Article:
Institutional Context and Accountability for Political Distrust

Posted on 13.05.2022 - 14:07

This project investigates how voters hold government electorally accountable for perceived untrustworthiness, and particularly how this accountability is conditioned by institutional context. Studies show that political distrust is associated at least as much with attitudes toward the legislative branch as with attitudes toward the executive. With this in mind, I consider two contextual factors. First, whether a party that controls both branches of government may affect the degree to which its candidates face electoral accountability for distrust in government. Second, whether voters who are being asked to elect a representative to the legislative branch as opposed to the executive may affect which institution’s ruling party is more likely to be held accountable. I analyze these relationships using survey data from the American National Election Study covering over half a century. The results demonstrate that institutional context conditions both when and whom voters hold accountable for their distrust in government.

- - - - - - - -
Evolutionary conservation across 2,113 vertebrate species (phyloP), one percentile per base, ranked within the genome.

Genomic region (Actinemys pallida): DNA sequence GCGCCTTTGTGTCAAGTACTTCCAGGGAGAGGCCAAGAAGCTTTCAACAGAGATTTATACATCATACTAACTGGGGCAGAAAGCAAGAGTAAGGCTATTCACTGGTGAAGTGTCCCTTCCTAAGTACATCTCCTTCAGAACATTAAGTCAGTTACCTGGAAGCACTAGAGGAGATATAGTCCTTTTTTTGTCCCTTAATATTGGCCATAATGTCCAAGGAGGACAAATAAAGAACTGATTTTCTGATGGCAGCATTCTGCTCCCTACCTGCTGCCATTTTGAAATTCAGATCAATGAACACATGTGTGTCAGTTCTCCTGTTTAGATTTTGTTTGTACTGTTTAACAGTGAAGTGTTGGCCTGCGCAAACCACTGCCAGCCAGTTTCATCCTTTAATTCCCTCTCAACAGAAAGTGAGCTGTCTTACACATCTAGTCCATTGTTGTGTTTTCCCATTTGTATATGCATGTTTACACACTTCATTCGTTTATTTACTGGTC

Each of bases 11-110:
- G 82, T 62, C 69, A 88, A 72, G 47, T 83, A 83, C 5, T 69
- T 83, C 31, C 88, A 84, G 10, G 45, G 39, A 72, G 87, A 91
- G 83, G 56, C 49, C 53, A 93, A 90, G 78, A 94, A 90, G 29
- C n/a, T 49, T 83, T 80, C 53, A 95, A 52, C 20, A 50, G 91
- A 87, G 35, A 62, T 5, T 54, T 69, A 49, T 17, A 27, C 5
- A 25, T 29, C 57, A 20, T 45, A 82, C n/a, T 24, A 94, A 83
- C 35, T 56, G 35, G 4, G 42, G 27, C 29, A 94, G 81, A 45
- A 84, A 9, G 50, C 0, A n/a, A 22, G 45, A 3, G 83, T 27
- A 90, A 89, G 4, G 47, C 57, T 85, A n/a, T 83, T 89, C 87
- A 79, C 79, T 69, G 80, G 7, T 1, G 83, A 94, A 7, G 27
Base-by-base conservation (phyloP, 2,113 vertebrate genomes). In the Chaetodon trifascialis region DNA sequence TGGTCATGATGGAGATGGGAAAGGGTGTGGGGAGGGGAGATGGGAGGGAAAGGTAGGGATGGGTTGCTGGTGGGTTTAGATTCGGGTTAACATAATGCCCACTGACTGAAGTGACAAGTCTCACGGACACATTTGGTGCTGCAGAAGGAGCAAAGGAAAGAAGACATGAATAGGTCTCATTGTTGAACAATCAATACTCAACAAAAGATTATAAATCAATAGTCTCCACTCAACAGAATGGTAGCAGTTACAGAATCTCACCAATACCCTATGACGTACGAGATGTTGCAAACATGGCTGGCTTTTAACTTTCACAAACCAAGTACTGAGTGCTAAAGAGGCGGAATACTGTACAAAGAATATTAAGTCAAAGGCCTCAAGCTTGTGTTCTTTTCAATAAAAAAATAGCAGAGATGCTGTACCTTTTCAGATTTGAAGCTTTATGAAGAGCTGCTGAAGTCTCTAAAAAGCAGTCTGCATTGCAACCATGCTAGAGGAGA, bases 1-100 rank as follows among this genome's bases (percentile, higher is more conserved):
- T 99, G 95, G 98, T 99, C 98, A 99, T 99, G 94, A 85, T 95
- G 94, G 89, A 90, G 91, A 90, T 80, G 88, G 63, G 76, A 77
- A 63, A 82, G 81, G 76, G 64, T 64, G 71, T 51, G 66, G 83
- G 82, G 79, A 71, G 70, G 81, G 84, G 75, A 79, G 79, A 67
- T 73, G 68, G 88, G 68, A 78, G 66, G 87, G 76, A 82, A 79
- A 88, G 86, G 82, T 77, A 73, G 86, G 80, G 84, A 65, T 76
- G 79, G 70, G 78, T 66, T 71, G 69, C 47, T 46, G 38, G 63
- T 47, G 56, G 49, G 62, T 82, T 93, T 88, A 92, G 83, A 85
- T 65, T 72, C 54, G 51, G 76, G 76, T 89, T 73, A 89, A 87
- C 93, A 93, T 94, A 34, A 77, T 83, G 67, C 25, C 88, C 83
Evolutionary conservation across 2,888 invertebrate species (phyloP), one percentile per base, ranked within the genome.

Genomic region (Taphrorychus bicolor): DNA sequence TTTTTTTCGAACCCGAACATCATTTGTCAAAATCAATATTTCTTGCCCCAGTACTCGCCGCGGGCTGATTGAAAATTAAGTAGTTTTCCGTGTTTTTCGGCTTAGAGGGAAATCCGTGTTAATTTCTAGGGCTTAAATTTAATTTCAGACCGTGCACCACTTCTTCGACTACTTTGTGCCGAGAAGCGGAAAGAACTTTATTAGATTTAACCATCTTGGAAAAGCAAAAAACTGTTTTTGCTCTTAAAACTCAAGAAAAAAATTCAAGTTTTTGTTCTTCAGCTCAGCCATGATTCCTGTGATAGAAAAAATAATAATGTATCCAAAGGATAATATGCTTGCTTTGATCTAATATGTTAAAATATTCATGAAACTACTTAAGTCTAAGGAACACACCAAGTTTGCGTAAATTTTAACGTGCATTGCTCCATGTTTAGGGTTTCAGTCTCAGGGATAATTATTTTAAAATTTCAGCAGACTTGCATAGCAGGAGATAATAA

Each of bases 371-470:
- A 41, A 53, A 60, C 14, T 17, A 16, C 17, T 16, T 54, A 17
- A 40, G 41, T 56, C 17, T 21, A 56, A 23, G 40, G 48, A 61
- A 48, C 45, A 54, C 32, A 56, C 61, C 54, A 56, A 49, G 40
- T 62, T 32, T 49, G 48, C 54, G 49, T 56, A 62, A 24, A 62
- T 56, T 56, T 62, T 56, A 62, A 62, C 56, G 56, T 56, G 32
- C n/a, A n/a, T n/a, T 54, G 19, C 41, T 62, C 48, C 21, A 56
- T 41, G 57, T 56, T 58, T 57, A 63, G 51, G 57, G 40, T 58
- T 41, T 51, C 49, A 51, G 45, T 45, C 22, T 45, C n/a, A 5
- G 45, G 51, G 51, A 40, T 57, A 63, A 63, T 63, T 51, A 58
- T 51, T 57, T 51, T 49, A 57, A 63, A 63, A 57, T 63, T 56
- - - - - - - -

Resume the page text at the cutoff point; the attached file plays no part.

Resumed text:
Jones, David R. (2020): Institutional Context and Accountability for Political Distrust. SAGE Journals. Collection.
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